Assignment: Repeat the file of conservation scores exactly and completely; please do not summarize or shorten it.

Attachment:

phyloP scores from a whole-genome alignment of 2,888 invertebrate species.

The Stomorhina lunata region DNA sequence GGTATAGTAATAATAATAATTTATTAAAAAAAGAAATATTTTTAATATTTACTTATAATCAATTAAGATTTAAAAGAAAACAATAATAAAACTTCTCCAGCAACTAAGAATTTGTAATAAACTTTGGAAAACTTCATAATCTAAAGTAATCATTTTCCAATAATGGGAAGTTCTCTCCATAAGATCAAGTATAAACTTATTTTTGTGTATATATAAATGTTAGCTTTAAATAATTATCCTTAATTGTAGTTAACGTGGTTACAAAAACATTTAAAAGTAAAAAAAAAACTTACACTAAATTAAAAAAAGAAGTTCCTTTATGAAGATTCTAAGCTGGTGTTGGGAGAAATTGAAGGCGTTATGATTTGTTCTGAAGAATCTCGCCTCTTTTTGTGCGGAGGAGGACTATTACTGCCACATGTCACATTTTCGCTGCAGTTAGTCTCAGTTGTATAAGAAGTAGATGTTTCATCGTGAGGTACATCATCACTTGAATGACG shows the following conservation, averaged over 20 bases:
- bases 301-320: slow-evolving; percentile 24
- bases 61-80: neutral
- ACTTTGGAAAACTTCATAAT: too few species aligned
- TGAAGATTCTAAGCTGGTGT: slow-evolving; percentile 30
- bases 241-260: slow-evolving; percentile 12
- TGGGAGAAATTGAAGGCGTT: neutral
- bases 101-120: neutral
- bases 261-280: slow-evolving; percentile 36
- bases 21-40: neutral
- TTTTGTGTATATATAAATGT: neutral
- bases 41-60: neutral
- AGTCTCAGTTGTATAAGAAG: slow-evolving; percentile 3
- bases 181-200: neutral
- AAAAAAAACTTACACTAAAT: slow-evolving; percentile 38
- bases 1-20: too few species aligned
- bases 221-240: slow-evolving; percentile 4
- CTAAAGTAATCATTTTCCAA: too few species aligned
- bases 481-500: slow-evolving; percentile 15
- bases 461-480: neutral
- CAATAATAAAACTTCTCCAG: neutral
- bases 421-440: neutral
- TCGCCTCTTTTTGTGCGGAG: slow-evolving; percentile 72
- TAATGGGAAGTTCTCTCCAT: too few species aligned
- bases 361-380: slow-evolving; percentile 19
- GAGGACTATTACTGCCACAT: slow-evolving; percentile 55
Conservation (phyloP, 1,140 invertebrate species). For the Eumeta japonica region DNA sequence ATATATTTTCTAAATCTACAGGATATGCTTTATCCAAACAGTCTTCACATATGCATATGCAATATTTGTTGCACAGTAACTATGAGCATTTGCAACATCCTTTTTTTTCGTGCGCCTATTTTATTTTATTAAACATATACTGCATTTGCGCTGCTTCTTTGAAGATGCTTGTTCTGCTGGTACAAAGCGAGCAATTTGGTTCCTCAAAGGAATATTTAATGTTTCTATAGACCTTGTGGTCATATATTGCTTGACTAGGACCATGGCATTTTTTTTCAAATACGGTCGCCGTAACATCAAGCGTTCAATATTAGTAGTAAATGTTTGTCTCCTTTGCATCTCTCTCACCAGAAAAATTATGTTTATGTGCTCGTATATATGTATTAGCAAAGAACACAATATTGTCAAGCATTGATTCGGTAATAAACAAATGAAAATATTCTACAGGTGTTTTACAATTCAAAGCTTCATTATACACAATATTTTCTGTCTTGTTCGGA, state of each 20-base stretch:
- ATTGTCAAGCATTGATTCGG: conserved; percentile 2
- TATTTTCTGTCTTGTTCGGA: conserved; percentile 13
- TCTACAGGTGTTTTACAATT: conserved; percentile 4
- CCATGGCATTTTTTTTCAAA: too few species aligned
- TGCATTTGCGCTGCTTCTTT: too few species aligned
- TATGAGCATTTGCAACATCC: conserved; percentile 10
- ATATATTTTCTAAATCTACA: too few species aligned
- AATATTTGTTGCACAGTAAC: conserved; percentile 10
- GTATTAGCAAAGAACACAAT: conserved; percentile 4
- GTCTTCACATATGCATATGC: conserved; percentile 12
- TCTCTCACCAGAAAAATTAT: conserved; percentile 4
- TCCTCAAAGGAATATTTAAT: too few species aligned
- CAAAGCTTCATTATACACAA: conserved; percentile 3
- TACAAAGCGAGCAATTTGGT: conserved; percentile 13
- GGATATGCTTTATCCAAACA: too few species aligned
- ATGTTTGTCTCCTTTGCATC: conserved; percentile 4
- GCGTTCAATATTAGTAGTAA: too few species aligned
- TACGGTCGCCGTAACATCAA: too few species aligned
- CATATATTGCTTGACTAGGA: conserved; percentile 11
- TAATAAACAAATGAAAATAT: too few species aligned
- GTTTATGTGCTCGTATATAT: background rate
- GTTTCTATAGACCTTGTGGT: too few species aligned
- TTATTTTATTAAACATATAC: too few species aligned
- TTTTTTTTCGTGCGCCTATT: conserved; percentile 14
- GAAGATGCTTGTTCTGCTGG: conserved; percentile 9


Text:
phyloP scores from a whole-genome alignment of 2,888 invertebrate species.

The Stomorhina lunata region DNA sequence GGTATAGTAATAATAATAATTTATTAAAAAAAGAAATATTTTTAATATTTACTTATAATCAATTAAGATTTAAAAGAAAACAATAATAAAACTTCTCCAGCAACTAAGAATTTGTAATAAACTTTGGAAAACTTCATAATCTAAAGTAATCATTTTCCAATAATGGGAAGTTCTCTCCATAAGATCAAGTATAAACTTATTTTTGTGTATATATAAATGTTAGCTTTAAATAATTATCCTTAATTGTAGTTAACGTGGTTACAAAAACATTTAAAAGTAAAAAAAAAACTTACACTAAATTAAAAAAAGAAGTTCCTTTATGAAGATTCTAAGCTGGTGTTGGGAGAAATTGAAGGCGTTATGATTTGTTCTGAAGAATCTCGCCTCTTTTTGTGCGGAGGAGGACTATTACTGCCACATGTCACATTTTCGCTGCAGTTAGTCTCAGTTGTATAAGAAGTAGATGTTTCATCGTGAGGTACATCATCACTTGAATGACG shows the following conservation, averaged over 20 bases:
- bases 301-320: slow-evolving; percentile 24
- bases 61-80: neutral
- ACTTTGGAAAACTTCATAAT: too few species aligned
- TGAAGATTCTAAGCTGGTGT: slow-evolving; percentile 30
- bases 241-260: slow-evolving; percentile 12
- TGGGAGAAATTGAAGGCGTT: neutral
- bases 101-120: neutral
- bases 261-280: slow-evolving; percentile 36
- bases 21-40: neutral
- TTTTGTGTATATATAAATGT: neutral
- bases 41-60: neutral
- AGTCTCAGTTGTATAAGAAG: slow-evolving; percentile 3
- bases 181-200: neutral
- AAAAAAAACTTACACTAAAT: slow-evolving; percentile 38
- bases 1-20: too few species aligned
- bases 221-240: slow-evolving; percentile 4
- CTAAAGTAATCATTTTCCAA: too few species aligned
- bases 481-500: slow-evolving; percentile 15
- bases 461-480: neutral
- CAATAATAAAACTTCTCCAG: neutral
- bases 421-440: neutral
- TCGCCTCTTTTTGTGCGGAG: slow-evolving; percentile 72
- TAATGGGAAGTTCTCTCCAT: too few species aligned
- bases 361-380: slow-evolving; percentile 19
- GAGGACTATTACTGCCACAT: slow-evolving; percentile 55
Conservation (phyloP, 1,140 invertebrate species). For the Eumeta japonica region DNA sequence ATATATTTTCTAAATCTACAGGATATGCTTTATCCAAACAGTCTTCACATATGCATATGCAATATTTGTTGCACAGTAACTATGAGCATTTGCAACATCCTTTTTTTTCGTGCGCCTATTTTATTTTATTAAACATATACTGCATTTGCGCTGCTTCTTTGAAGATGCTTGTTCTGCTGGTACAAAGCGAGCAATTTGGTTCCTCAAAGGAATATTTAATGTTTCTATAGACCTTGTGGTCATATATTGCTTGACTAGGACCATGGCATTTTTTTTCAAATACGGTCGCCGTAACATCAAGCGTTCAATATTAGTAGTAAATGTTTGTCTCCTTTGCATCTCTCTCACCAGAAAAATTATGTTTATGTGCTCGTATATATGTATTAGCAAAGAACACAATATTGTCAAGCATTGATTCGGTAATAAACAAATGAAAATATTCTACAGGTGTTTTACAATTCAAAGCTTCATTATACACAATATTTTCTGTCTTGTTCGGA, state of each 20-base stretch:
- ATTGTCAAGCATTGATTCGG: conserved; percentile 2
- TATTTTCTGTCTTGTTCGGA: conserved; percentile 13
- TCTACAGGTGTTTTACAATT: conserved; percentile 4
- CCATGGCATTTTTTTTCAAA: too few species aligned
- TGCATTTGCGCTGCTTCTTT: too few species aligned
- TATGAGCATTTGCAACATCC: conserved; percentile 10
- ATATATTTTCTAAATCTACA: too few species aligned
- AATATTTGTTGCACAGTAAC: conserved; percentile 10
- GTATTAGCAAAGAACACAAT: conserved; percentile 4
- GTCTTCACATATGCATATGC: conserved; percentile 12
- TCTCTCACCAGAAAAATTAT: conserved; percentile 4
- TCCTCAAAGGAATATTTAAT: too few species aligned
- CAAAGCTTCATTATACACAA: conserved; percentile 3
- TACAAAGCGAGCAATTTGGT: conserved; percentile 13
- GGATATGCTTTATCCAAACA: too few species aligned
- ATGTTTGTCTCCTTTGCATC: conserved; percentile 4
- GCGTTCAATATTAGTAGTAA: too few species aligned
- TACGGTCGCCGTAACATCAA: too few species aligned
- CATATATTGCTTGACTAGGA: conserved; percentile 11
- TAATAAACAAATGAAAATAT: too few species aligned
- GTTTATGTGCTCGTATATAT: background rate
- GTTTCTATAGACCTTGTGGT: too few species aligned
- TTATTTTATTAAACATATAC: too few species aligned
- TTTTTTTTCGTGCGCCTATT: conserved; percentile 14
- GAAGATGCTTGTTCTGCTGG: conserved; percentile 9